Let's say the 'yes' vote compels other governments to the negotiating table (which would be of their own volition, because the "Secession Reference" argument is entirely invalid).
Let's say the federal government concedes and gives Alberta more transfer dollars (which is unlikely, given the Harper-era fiscal reforms already netted AB over $1B / year extra, the Trudeau govt bought TMX, reformed stabilization...).
It's unfortunate to see the UCP government continue to drive a wedge between public & private-sector workers. It's a timeworn tactic in Alberta & a hallmark of right-wing parties across the globe. But it comes at a particularly bad time for our province. (Thread)
Folks like Barbara have seen this show before. But, like her, many of us sense a difference this time around. The depth, speed, and tenor of the cuts make them seem more malicious than necessary.
This goes beyond perception. The Premier has made his thoughts about public servants quite clear. In this video (see 3:05 mark), he hints it's time for public servants to feel the same pain that private-sector workers have. ctvnews.ca/video?clipId=1…
I just finished screening dozens of applications to join our MA programs in Political Science at #UAlberta. Here's what struck me most. (Thread)
Application numbers are up this year. Way up. Especially among people who completed their BAs over a decade ago. The pandemic and economic downturn have a lot of people seeking to return to school. Our provincial govt is slamming the door on most of them.
Some lessons for future applicants, based on the top files I reviewed:
GPA matters, but it's not everything. Meeting the minimum standard is a must. But strong, authentic, targeted letters of intent and reference can go a long way to support a strong application w/ a lower GPA.
With Alberta about to embark on a constitutional referendum in less than a year, it's important to understand what's at stake (and what's not).
This gambit isn't about the equalization principle in the constitution, let alone the formula. (Thread) #ableg#cdnpoli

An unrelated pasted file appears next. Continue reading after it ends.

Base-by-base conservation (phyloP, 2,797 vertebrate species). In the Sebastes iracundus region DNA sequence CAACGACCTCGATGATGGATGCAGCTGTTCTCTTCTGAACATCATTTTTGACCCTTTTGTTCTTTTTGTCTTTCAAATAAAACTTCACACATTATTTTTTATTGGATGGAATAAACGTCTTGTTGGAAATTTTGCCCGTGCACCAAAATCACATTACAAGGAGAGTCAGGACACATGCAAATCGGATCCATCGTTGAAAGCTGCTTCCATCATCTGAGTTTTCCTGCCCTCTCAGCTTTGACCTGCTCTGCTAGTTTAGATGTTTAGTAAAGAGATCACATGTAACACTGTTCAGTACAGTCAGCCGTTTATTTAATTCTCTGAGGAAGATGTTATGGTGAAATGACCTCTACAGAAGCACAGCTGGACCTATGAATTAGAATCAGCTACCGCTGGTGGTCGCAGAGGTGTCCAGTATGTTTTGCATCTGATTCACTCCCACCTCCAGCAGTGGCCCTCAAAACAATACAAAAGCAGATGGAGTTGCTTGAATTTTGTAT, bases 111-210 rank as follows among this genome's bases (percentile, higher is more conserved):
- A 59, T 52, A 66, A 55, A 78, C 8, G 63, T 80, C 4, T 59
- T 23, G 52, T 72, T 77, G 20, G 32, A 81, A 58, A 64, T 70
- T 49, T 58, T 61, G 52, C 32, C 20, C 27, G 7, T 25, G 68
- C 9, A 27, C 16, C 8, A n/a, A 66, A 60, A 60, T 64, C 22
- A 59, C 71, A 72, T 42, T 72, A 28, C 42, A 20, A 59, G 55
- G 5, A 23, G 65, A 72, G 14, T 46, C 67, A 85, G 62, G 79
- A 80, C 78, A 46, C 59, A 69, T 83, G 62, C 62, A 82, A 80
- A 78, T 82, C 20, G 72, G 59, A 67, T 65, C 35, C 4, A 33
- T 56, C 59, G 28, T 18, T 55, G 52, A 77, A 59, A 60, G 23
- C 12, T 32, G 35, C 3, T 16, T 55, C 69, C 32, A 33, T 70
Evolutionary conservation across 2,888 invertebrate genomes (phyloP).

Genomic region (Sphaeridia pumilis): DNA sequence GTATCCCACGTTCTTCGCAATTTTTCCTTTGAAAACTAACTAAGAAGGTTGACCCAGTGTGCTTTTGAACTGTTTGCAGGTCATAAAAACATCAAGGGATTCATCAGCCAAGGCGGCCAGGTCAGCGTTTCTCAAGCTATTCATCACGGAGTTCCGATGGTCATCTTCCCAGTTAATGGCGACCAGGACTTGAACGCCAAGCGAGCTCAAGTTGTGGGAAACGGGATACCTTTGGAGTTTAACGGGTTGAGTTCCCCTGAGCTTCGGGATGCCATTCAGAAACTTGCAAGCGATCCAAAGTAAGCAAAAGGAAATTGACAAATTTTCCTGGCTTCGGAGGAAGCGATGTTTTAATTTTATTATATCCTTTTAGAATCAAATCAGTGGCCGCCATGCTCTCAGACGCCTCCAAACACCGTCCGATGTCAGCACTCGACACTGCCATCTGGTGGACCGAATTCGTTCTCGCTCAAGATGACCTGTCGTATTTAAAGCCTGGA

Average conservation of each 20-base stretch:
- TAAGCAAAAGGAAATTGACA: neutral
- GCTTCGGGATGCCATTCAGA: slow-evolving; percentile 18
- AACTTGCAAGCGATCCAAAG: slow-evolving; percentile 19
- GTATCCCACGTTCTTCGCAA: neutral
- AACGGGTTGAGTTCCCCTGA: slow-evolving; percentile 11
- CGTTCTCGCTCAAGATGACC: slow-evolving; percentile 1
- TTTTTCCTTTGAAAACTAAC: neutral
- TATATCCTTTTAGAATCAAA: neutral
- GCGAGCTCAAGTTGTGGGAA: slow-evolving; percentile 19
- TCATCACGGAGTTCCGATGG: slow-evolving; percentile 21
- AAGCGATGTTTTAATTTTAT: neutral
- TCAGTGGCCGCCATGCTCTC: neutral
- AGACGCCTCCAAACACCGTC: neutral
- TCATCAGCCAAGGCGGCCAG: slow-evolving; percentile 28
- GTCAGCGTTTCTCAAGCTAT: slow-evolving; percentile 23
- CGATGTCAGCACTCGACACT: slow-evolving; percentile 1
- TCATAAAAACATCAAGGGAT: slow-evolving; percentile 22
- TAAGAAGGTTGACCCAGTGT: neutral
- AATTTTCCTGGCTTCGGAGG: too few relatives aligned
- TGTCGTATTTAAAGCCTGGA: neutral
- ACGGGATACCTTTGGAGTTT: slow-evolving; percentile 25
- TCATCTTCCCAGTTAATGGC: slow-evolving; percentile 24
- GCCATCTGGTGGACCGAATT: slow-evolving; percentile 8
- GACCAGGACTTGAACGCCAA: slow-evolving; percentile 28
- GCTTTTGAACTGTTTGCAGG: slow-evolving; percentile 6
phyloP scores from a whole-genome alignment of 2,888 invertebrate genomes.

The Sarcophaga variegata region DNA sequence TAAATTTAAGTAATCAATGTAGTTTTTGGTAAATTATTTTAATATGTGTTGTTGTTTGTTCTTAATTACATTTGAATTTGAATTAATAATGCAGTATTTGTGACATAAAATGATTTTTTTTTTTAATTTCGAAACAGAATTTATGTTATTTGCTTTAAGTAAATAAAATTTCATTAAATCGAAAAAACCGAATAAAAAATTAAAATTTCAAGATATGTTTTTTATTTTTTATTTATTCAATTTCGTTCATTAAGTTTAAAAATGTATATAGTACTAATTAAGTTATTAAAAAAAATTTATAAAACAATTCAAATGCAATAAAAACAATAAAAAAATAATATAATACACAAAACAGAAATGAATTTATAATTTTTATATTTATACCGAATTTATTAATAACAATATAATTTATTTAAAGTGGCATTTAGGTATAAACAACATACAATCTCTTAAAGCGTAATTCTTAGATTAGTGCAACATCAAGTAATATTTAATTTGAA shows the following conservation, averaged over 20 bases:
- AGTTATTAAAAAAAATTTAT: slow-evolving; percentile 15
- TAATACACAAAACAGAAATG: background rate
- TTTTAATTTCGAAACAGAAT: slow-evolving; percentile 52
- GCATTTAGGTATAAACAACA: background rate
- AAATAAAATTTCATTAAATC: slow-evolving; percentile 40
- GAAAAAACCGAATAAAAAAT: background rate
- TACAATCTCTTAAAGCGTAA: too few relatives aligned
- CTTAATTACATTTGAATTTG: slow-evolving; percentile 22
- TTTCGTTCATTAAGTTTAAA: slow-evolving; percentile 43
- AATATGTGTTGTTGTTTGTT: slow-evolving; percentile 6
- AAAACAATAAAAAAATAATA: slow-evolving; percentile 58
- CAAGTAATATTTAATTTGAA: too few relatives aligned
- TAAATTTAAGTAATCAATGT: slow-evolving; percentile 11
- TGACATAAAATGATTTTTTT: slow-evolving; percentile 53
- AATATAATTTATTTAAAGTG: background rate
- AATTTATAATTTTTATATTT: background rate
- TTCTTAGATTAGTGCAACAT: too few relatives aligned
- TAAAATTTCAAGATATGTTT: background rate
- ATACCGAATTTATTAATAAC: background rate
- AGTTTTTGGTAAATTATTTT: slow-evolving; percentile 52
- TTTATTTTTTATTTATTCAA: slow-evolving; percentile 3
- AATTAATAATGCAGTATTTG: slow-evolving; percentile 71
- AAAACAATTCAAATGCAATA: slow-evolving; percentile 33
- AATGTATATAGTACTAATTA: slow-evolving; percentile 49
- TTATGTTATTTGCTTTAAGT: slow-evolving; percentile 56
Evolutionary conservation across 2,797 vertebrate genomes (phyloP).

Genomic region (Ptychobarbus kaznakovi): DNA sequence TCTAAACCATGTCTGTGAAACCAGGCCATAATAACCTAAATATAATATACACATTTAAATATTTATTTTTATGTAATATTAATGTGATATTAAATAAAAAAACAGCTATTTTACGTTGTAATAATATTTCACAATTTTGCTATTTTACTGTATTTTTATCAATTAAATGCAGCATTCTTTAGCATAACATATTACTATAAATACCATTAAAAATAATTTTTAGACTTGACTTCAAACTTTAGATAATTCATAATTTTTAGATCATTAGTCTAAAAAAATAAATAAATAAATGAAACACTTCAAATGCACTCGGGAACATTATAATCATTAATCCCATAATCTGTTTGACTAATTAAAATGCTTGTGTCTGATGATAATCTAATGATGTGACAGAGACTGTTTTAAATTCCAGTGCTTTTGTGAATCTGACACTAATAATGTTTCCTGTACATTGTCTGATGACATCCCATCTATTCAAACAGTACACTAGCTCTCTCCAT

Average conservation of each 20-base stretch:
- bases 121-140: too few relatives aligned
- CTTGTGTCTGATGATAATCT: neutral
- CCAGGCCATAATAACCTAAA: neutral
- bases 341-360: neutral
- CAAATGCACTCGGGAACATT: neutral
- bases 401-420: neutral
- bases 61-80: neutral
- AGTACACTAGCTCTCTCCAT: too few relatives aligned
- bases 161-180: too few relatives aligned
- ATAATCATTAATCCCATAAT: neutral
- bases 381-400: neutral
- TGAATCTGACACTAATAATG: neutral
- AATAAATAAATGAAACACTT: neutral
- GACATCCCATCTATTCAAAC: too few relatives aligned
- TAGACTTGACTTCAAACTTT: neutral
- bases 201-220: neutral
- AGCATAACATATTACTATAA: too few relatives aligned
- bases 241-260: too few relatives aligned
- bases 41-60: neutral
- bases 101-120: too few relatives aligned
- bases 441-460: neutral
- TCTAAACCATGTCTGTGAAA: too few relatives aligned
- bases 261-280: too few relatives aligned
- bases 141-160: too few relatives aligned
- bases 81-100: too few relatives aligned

To some observers, this equalization referendum is the Kenney government's attempt to change the channel on its handling of the pandemic and economy...
...by shifting blame to the federal government and the rest of Canada.
The premier has publicly admitted that this referendum is not really about removing the equalization principle from the constitution. That would require the consent of Parliament and other provincial governments (many of whom receive equalization payments).
We can learn a lot about who politicians refer to as their "friends". In speeches & responses to questions, the people they choose to mention offer us insight into whose interests they're considering. (Thread) #ableg#COVID19AB
A few weeks ago, Premier Kenney talked about his encounter with a small business owner, who thanked him for his reluctance to lock down the economy. calgary.ctvnews.ca/venezuelan-res…
In the same press conference, he mentioned his "friend" the ICU nurse. She was concerned about the health care system's capacity to withstand another surge of #COVID19AB cases.
Part 1 will explore theoretical and empirical insights gleaned from early research on the pandemic, including studies of political behaviour, public administration, political theory, and other subfields. Completed studies and research designs are welcome.
Part 2 will delve into the impact of the pandemic on political science pedagogy, inviting participants to share lessons and promising practices in the areas of teaching and supervision. Empirical studies of different teaching methodologies (e.g., remote teaching) are welcome.
(And to state the obvious: looking at Alberta through the eyes of Joe is wrought with issues intersectionality. It helps us understand why, for instance, the government fails to see the #shecession as a problem, let alone one worth solving.)
Or why they feel emboldened to hire curriculum advisors that seek to whitewash Alberta history, to create a War Room, to take on doctors & fill ICUs during a pandemic... Put simply: the UCP doesn't think Joe Albertan cares about those issues more than jobs and the economy. #ableg
The thing is: our research shows that Joe is not the median Albertan voter. Joe is who we think the average Albertan is. But he is not an aggregation of Albertan attitudes. He's a myth.
"Was moved back into office in July so that GOA can lead by example on showing it’s safe with proper PPE, etc. We have Skype meetings now with people from other cubicles on the same floor but still have to go in when everyone on my floor can work from home. Pointless!"
"Have been working 6 days per week, 3 weeks out of each month for 8 months. No overtime pay. Forced to come into the office, even though I could work from home. Been denied vacation 3 times. And being told my boss wants my pay cut by 4%."
All universal healthcare systems allow some private provision of services, including Canada. This means Canadians with employer-provided insurance and deeper pockets get better care. This is unequal, but not the "tiered" system promoted in Policy 11.
Most mainstream parties frame this hybrid system as a necessary evil, emphasizing the importance of preserving the public component.
Policy 11 promotes the virtues of the private component, and calls for a new/expanded "Private Tier".